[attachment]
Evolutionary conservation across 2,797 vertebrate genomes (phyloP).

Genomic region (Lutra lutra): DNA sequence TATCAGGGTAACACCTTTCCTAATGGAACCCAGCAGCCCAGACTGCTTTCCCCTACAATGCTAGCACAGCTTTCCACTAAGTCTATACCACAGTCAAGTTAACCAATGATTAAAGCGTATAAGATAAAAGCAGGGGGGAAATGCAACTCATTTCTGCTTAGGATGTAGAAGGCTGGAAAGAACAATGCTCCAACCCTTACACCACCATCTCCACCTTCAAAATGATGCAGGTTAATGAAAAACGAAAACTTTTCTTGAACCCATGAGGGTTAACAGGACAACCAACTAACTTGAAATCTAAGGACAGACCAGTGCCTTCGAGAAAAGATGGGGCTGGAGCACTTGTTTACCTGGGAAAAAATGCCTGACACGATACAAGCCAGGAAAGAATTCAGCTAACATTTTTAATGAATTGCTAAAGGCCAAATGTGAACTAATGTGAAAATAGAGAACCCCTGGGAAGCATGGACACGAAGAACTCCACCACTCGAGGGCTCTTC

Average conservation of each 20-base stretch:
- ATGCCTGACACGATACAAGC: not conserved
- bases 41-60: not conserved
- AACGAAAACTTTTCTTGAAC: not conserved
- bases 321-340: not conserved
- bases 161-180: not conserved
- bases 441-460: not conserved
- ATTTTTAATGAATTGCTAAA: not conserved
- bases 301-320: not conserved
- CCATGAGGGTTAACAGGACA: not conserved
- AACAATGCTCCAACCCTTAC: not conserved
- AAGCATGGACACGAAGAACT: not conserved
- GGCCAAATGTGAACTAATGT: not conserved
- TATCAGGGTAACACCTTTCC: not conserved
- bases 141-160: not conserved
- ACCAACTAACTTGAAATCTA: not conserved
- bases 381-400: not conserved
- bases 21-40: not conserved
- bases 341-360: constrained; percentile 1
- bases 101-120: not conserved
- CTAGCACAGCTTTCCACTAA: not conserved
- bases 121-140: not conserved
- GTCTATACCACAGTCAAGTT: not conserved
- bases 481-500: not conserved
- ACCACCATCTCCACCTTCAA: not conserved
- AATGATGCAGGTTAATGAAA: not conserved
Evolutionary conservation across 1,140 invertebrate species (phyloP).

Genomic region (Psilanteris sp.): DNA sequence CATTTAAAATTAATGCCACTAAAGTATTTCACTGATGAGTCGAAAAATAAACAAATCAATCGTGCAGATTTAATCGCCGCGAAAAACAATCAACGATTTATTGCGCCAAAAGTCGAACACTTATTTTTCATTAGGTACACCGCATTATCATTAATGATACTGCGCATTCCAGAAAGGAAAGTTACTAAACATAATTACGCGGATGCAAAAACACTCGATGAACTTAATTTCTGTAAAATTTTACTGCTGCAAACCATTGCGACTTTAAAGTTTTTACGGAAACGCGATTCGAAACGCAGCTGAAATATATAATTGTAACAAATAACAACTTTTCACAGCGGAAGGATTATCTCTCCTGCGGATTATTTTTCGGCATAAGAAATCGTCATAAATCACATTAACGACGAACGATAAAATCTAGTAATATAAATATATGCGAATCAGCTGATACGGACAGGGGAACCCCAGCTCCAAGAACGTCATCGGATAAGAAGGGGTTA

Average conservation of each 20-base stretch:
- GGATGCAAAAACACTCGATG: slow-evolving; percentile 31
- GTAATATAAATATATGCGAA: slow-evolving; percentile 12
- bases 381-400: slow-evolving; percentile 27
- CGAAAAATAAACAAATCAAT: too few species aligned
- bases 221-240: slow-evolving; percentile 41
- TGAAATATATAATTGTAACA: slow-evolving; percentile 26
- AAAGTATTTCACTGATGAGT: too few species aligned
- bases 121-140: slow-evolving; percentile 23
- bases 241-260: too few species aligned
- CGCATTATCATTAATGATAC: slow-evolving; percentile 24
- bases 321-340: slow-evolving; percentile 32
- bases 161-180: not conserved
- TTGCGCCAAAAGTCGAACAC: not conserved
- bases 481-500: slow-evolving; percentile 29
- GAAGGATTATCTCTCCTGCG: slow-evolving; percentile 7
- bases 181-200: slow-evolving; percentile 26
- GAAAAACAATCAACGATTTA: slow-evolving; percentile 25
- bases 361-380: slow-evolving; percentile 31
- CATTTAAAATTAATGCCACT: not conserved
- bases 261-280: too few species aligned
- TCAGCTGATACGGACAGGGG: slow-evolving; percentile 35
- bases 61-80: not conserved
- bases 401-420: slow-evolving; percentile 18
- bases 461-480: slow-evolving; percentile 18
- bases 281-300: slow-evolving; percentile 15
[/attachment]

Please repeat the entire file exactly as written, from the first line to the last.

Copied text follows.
Evolutionary conservation across 2,797 vertebrate genomes (phyloP).

Genomic region (Lutra lutra): DNA sequence TATCAGGGTAACACCTTTCCTAATGGAACCCAGCAGCCCAGACTGCTTTCCCCTACAATGCTAGCACAGCTTTCCACTAAGTCTATACCACAGTCAAGTTAACCAATGATTAAAGCGTATAAGATAAAAGCAGGGGGGAAATGCAACTCATTTCTGCTTAGGATGTAGAAGGCTGGAAAGAACAATGCTCCAACCCTTACACCACCATCTCCACCTTCAAAATGATGCAGGTTAATGAAAAACGAAAACTTTTCTTGAACCCATGAGGGTTAACAGGACAACCAACTAACTTGAAATCTAAGGACAGACCAGTGCCTTCGAGAAAAGATGGGGCTGGAGCACTTGTTTACCTGGGAAAAAATGCCTGACACGATACAAGCCAGGAAAGAATTCAGCTAACATTTTTAATGAATTGCTAAAGGCCAAATGTGAACTAATGTGAAAATAGAGAACCCCTGGGAAGCATGGACACGAAGAACTCCACCACTCGAGGGCTCTTC

Average conservation of each 20-base stretch:
- ATGCCTGACACGATACAAGC: not conserved
- bases 41-60: not conserved
- AACGAAAACTTTTCTTGAAC: not conserved
- bases 321-340: not conserved
- bases 161-180: not conserved
- bases 441-460: not conserved
- ATTTTTAATGAATTGCTAAA: not conserved
- bases 301-320: not conserved
- CCATGAGGGTTAACAGGACA: not conserved
- AACAATGCTCCAACCCTTAC: not conserved
- AAGCATGGACACGAAGAACT: not conserved
- GGCCAAATGTGAACTAATGT: not conserved
- TATCAGGGTAACACCTTTCC: not conserved
- bases 141-160: not conserved
- ACCAACTAACTTGAAATCTA: not conserved
- bases 381-400: not conserved
- bases 21-40: not conserved
- bases 341-360: constrained; percentile 1
- bases 101-120: not conserved
- CTAGCACAGCTTTCCACTAA: not conserved
- bases 121-140: not conserved
- GTCTATACCACAGTCAAGTT: not conserved
- bases 481-500: not conserved
- ACCACCATCTCCACCTTCAA: not conserved
- AATGATGCAGGTTAATGAAA: not conserved
Evolutionary conservation across 1,140 invertebrate species (phyloP).

Genomic region (Psilanteris sp.): DNA sequence CATTTAAAATTAATGCCACTAAAGTATTTCACTGATGAGTCGAAAAATAAACAAATCAATCGTGCAGATTTAATCGCCGCGAAAAACAATCAACGATTTATTGCGCCAAAAGTCGAACACTTATTTTTCATTAGGTACACCGCATTATCATTAATGATACTGCGCATTCCAGAAAGGAAAGTTACTAAACATAATTACGCGGATGCAAAAACACTCGATGAACTTAATTTCTGTAAAATTTTACTGCTGCAAACCATTGCGACTTTAAAGTTTTTACGGAAACGCGATTCGAAACGCAGCTGAAATATATAATTGTAACAAATAACAACTTTTCACAGCGGAAGGATTATCTCTCCTGCGGATTATTTTTCGGCATAAGAAATCGTCATAAATCACATTAACGACGAACGATAAAATCTAGTAATATAAATATATGCGAATCAGCTGATACGGACAGGGGAACCCCAGCTCCAAGAACGTCATCGGATAAGAAGGGGTTA

Average conservation of each 20-base stretch:
- GGATGCAAAAACACTCGATG: slow-evolving; percentile 31
- GTAATATAAATATATGCGAA: slow-evolving; percentile 12
- bases 381-400: slow-evolving; percentile 27
- CGAAAAATAAACAAATCAAT: too few species aligned
- bases 221-240: slow-evolving; percentile 41
- TGAAATATATAATTGTAACA: slow-evolving; percentile 26
- AAAGTATTTCACTGATGAGT: too few species aligned
- bases 121-140: slow-evolving; percentile 23
- bases 241-260: too few species aligned
- CGCATTATCATTAATGATAC: slow-evolving; percentile 24
- bases 321-340: slow-evolving; percentile 32
- bases 161-180: not conserved
- TTGCGCCAAAAGTCGAACAC: not conserved
- bases 481-500: slow-evolving; percentile 29
- GAAGGATTATCTCTCCTGCG: slow-evolving; percentile 7
- bases 181-200: slow-evolving; percentile 26
- GAAAAACAATCAACGATTTA: slow-evolving; percentile 25
- bases 361-380: slow-evolving; percentile 31
- CATTTAAAATTAATGCCACT: not conserved
- bases 261-280: too few species aligned
- TCAGCTGATACGGACAGGGG: slow-evolving; percentile 35
- bases 61-80: not conserved
- bases 401-420: slow-evolving; percentile 18
- bases 461-480: slow-evolving; percentile 18
- bases 281-300: slow-evolving; percentile 15